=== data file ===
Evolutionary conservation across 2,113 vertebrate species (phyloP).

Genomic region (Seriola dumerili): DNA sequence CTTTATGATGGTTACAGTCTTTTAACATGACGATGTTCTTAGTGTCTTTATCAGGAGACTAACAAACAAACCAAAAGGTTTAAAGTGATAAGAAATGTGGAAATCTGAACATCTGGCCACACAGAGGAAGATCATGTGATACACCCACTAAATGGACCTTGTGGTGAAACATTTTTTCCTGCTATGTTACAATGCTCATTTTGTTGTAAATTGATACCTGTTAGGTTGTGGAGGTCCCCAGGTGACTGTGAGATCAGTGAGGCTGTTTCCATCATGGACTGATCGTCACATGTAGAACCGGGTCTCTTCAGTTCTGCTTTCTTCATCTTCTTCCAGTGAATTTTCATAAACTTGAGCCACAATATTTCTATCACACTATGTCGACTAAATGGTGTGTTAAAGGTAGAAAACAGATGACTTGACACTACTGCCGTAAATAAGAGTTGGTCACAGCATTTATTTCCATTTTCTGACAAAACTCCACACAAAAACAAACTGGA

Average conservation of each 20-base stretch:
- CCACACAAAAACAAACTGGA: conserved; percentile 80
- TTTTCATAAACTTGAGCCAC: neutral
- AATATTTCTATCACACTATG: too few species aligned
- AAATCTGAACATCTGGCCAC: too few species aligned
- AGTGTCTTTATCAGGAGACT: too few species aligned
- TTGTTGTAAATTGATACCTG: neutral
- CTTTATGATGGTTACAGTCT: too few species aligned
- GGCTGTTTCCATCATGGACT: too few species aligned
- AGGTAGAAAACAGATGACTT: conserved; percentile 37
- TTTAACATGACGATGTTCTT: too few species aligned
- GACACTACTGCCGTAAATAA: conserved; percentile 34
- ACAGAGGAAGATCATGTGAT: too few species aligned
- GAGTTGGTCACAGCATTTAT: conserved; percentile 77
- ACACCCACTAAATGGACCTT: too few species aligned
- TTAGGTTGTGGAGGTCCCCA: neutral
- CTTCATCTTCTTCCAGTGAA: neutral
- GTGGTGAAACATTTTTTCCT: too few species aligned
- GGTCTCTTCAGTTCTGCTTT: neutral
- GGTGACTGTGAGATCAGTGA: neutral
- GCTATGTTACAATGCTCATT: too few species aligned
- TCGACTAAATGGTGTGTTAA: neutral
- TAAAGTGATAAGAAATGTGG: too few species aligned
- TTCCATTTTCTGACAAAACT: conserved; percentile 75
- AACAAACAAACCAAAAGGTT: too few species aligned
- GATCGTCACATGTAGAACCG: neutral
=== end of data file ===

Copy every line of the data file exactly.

Evolutionary conservation across 2,113 vertebrate species (phyloP).

Genomic region (Seriola dumerili): DNA sequence CTTTATGATGGTTACAGTCTTTTAACATGACGATGTTCTTAGTGTCTTTATCAGGAGACTAACAAACAAACCAAAAGGTTTAAAGTGATAAGAAATGTGGAAATCTGAACATCTGGCCACACAGAGGAAGATCATGTGATACACCCACTAAATGGACCTTGTGGTGAAACATTTTTTCCTGCTATGTTACAATGCTCATTTTGTTGTAAATTGATACCTGTTAGGTTGTGGAGGTCCCCAGGTGACTGTGAGATCAGTGAGGCTGTTTCCATCATGGACTGATCGTCACATGTAGAACCGGGTCTCTTCAGTTCTGCTTTCTTCATCTTCTTCCAGTGAATTTTCATAAACTTGAGCCACAATATTTCTATCACACTATGTCGACTAAATGGTGTGTTAAAGGTAGAAAACAGATGACTTGACACTACTGCCGTAAATAAGAGTTGGTCACAGCATTTATTTCCATTTTCTGACAAAACTCCACACAAAAACAAACTGGA

Average conservation of each 20-base stretch:
- CCACACAAAAACAAACTGGA: conserved; percentile 80
- TTTTCATAAACTTGAGCCAC: neutral
- AATATTTCTATCACACTATG: too few species aligned
- AAATCTGAACATCTGGCCAC: too few species aligned
- AGTGTCTTTATCAGGAGACT: too few species aligned
- TTGTTGTAAATTGATACCTG: neutral
- CTTTATGATGGTTACAGTCT: too few species aligned
- GGCTGTTTCCATCATGGACT: too few species aligned
- AGGTAGAAAACAGATGACTT: conserved; percentile 37
- TTTAACATGACGATGTTCTT: too few species aligned
- GACACTACTGCCGTAAATAA: conserved; percentile 34
- ACAGAGGAAGATCATGTGAT: too few species aligned
- GAGTTGGTCACAGCATTTAT: conserved; percentile 77
- ACACCCACTAAATGGACCTT: too few species aligned
- TTAGGTTGTGGAGGTCCCCA: neutral
- CTTCATCTTCTTCCAGTGAA: neutral
- GTGGTGAAACATTTTTTCCT: too few species aligned
- GGTCTCTTCAGTTCTGCTTT: neutral
- GGTGACTGTGAGATCAGTGA: neutral
- GCTATGTTACAATGCTCATT: too few species aligned
- TCGACTAAATGGTGTGTTAA: neutral
- TAAAGTGATAAGAAATGTGG: too few species aligned
- TTCCATTTTCTGACAAAACT: conserved; percentile 75
- AACAAACAAACCAAAAGGTT: too few species aligned
- GATCGTCACATGTAGAACCG: neutral